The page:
When we talk about thriving in the digital age, we tend to revert to discussing how to leverage social media, mobile and other cool channels. There’s nothing wrong with that (and I do it myself!), but it can be useful to consider the bigger picture now and then. The challenges we face in business are not related to technology, they’re related to human beings. The industrial revolution brought us machines; and with it linear, machine-age thinking, articulated in machine-age language that in turn makes us think more like machines. This... Read The Rest →
Many of us are making decisions based on false assumptions every single day. In fact we’re underpinning our businesses, organisations, products and personal lives with false assumptions. We keep on doing things that have been proven wrong, that haven been proven not to work, despite mounting evidence that there’s a better way. Our false assumptions are memes, i.e. viral cultural ideas we pass from human to human, brain to brain (you can read a bit more about memes in my previous post on replicators here). Sometimes we keep spreading memes... Read The Rest →
Unleashing innovation & 21st century scale – Palindromic Queries View more presentations from ResonanceBlog.
Loads of illuminating analogies have emerged in conversations with Andrew Missingham, but today there’s one in particular that popped up… You may remember when the soap Brookside launched on Channel 4. The storylines were based around folk living in a close of houses. They had some trouble at the outset however, in that script writers realised they hadn’t created enough ‘stock devices’ – places where people could meet that would fuel the dramatic unfolding of events. Their answer was to put a postbox on the street, so residents would accidentally... Read The Rest →
Complexity & Humanity 2.0 View more presentations from ResonanceBlog.
Networks are an essential ingredient in any complex adaptive system. In biology, molecules interact in cells, cells interact in organisms, organisms interact in ecosystems. As Eric D. Beinhocker points out in one of my favourite books, ‘The Origin of Wealth’: “The economic world likewise depends on networks. The earth is girdled by roads, sewers, water systems, electrical grids, railroad tracks, gas lines, radio waves, television signals and fiber-optic cables. These provide the highways and byways of the matter, energy and information flowing through the open system of the economy. The... Read The Rest →
Craig Hogan, who has just been appointed director of Fermilab’s Center for Particle Astrophysics, reckons “If the GEO600 result is what I suspect it is, then we are all living in a giant cosmic hologram.” For the past seven years, a team in Germany has been searching for gravitational waves – ripples in space-time thrown off by super-dense astronomical objects such as neutron stars and black holes. GEO600 hasn’t detected any gravitational waves so far, but it might inadvertently have made the most important discovery in physics for half a... Read The Rest →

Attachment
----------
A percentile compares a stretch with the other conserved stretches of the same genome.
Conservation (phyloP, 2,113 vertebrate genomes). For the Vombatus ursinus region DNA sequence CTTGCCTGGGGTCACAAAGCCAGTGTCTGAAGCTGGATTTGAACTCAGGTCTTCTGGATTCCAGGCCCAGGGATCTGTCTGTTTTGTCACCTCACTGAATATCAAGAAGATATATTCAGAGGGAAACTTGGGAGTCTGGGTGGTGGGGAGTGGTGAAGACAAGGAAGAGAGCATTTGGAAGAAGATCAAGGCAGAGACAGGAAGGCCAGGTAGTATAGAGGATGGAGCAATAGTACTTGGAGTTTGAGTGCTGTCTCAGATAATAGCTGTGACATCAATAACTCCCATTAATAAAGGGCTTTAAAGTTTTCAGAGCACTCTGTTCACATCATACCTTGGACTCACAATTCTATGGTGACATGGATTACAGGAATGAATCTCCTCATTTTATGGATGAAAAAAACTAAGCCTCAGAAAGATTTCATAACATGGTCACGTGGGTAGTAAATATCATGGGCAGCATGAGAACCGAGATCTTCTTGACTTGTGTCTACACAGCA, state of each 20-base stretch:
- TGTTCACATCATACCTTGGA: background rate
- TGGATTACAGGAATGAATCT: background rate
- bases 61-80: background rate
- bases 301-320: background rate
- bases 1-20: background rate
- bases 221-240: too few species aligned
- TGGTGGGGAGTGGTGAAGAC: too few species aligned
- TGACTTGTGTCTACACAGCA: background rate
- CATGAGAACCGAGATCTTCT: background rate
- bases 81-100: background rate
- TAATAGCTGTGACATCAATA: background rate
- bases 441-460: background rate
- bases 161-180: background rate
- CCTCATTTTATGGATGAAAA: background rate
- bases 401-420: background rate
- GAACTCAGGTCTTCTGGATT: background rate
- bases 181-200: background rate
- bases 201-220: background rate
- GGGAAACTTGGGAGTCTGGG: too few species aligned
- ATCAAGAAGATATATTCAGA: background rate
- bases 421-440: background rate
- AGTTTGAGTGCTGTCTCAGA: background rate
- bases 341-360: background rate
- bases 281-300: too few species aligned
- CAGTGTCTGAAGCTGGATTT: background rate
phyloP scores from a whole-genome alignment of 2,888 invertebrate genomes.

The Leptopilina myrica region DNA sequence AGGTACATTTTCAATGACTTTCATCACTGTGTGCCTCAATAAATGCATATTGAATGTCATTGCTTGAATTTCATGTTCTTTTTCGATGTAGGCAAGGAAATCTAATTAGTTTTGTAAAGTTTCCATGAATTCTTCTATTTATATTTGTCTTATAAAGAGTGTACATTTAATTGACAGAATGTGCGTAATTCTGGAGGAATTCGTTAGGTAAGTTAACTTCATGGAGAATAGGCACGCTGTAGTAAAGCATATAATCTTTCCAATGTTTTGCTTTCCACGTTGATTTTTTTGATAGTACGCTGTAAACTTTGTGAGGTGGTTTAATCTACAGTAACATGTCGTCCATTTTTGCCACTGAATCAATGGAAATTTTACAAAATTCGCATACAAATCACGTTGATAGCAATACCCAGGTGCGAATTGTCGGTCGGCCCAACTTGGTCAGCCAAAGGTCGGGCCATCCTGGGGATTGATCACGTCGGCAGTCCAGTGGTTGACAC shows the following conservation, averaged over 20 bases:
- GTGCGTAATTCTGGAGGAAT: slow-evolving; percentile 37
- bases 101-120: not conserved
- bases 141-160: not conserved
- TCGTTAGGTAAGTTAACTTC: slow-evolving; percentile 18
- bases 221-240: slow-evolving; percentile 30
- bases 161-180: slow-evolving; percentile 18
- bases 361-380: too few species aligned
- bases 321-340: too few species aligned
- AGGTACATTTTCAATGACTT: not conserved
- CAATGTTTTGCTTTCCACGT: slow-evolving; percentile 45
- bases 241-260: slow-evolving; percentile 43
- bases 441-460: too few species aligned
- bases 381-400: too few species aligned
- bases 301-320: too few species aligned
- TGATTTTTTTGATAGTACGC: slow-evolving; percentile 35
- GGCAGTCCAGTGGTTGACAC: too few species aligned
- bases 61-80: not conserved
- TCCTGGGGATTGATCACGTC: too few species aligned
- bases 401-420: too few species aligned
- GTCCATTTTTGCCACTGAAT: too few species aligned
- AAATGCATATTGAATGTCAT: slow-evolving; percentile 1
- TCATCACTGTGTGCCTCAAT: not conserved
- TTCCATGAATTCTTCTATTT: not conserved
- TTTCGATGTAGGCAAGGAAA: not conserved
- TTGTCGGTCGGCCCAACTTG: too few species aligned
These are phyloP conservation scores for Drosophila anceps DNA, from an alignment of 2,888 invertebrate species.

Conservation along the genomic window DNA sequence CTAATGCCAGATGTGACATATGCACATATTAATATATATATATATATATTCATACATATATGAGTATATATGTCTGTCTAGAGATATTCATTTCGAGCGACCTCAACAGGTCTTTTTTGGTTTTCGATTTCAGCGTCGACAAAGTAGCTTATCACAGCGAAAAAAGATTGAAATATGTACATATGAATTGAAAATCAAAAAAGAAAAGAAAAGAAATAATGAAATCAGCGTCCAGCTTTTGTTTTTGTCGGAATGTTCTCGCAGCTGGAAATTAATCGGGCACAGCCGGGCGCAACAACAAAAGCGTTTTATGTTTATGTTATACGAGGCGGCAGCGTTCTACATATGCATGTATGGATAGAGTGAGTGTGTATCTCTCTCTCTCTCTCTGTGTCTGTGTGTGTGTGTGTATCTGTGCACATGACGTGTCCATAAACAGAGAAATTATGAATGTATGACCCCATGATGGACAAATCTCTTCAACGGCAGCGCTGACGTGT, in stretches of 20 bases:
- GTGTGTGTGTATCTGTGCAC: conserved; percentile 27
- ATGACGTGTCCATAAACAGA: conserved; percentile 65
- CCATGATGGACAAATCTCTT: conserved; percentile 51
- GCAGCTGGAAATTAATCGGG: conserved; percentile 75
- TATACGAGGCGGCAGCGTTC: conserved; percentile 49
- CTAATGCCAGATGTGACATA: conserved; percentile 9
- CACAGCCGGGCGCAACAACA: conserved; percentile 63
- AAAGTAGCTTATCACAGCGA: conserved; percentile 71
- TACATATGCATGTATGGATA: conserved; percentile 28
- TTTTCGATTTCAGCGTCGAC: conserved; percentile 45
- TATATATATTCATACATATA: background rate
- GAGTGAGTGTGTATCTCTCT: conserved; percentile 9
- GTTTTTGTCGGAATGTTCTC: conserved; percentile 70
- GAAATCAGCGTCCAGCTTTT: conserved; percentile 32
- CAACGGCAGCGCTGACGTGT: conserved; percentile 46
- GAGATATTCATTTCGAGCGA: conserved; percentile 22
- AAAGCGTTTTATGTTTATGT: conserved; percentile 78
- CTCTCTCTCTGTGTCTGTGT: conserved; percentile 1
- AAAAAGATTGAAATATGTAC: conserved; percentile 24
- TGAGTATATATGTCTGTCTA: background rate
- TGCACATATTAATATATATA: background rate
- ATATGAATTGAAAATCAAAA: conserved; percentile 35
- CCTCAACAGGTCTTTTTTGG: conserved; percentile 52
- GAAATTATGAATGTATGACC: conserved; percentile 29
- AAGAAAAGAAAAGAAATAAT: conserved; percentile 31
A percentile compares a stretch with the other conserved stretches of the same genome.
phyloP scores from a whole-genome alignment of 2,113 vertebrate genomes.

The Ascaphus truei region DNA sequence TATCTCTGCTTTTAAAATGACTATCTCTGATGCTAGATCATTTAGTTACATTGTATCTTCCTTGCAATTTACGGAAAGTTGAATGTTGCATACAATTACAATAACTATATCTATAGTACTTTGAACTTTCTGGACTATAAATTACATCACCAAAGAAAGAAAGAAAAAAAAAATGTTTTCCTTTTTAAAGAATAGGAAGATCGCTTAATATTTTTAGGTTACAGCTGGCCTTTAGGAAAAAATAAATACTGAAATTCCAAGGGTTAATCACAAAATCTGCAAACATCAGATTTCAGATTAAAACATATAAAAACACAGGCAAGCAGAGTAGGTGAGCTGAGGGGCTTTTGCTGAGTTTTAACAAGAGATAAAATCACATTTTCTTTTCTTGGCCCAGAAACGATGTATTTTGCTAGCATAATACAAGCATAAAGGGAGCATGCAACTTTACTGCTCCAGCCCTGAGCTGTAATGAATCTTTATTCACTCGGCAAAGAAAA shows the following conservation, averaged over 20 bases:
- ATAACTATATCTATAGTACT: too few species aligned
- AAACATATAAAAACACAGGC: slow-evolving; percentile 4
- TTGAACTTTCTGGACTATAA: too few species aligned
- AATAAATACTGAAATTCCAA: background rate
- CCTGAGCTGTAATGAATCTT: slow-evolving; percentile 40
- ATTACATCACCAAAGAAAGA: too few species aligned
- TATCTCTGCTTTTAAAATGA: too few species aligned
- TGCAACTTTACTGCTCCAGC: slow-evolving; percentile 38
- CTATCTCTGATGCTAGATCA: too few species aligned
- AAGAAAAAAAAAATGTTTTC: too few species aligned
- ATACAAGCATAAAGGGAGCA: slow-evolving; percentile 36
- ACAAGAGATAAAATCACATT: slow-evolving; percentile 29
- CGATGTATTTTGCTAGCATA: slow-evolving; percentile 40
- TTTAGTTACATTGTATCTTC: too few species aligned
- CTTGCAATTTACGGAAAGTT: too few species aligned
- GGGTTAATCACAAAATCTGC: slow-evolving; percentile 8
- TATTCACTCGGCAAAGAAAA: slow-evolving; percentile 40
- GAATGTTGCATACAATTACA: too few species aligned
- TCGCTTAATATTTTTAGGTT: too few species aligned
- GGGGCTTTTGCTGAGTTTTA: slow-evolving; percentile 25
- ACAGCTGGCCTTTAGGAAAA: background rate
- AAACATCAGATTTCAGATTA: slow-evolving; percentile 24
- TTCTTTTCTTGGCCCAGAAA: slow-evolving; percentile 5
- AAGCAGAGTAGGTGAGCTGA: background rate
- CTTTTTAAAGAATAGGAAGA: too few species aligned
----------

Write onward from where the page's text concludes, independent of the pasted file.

On Monday Obama delivered this speech, stating that “Science is more essential for our prosperity, our security, our health, our environment and our quality of life than it has ever been before.” He said his administration would double the budgets of key agencies, including the National Science Foundation and the National Institute of Standards and Technology; and pursue the goal of cutting carbon pollution by 80% by 2050. “Energy is our big project,” he said. “My recovery plan provides the incentives to double our nation’s capacity to generate renewable energy... Read The Rest →
Most people at some point question what they’re doing… where their life is going… whether they’ve achieved enough or made the correct choices. Whether they should be playing this game or jacking it all in for a beach shack. This post is for all you guys. I, for one, sometimes get sick of the sound of my own voice, repeating the stuff of ‘those who get it’ – as if it’s still brand new. As long as there are ‘those who don’t get it’, perhaps we still feel good about... Read The Rest →
‘This is the story of Rarg – a world of peace and tranquility. A world so perfect that the sun never rose until it was absolutely sure everybody was awake. Their vast library is filled with books, documenting the revelations of generations. For they discovered simply for the sake of discovery. So everybody was happy. The senator was never happier than when he was discovering new forms of happiness. Every day discoveries were made, some were large, some were tiny, and some discoveries had to be seen to be believed.’... Read The Rest →
A few words on the publishing industry, inspired Alan Rusbridger’s [Editor in Chief, Guardian Media] recent comment that “These are the last printing presses we’ll ever buy”; and by an email I just received which included the quote “I would never read a book if I could talk half an hour with the person who wrote it”. Decline factors… - Inefficient many‐to‐many supply chain = high levels of wastage - Risk adverse publishers hamper the emergence of new authors - Entry to distribution channels is a fundamental barrier to new publishers setting up - Market data isn’t successfully harnessed to allow better decision making on which titles to produce - Publishers place more emphasis on fulfilling orders than on understanding customer needs - ICT adoption is... Read The Rest →
Here’s a pertinent passage from C.S. Lewi’s ‘Out of the Silent Planet’… ‘Ransom, as time wore on, became aware of another and more spiritual cause for his progressive lightening and exultation of heart. A nightmare, long engendered in the modern mind by the mythology that follows in the wake of science, was falling off him. He had read of ‘Space’: at the back of his thinking for years had lurked the dismal fancy of the black, cold vacuity, the utter deadness, which was supposed to separate the worlds. He had... Read The Rest →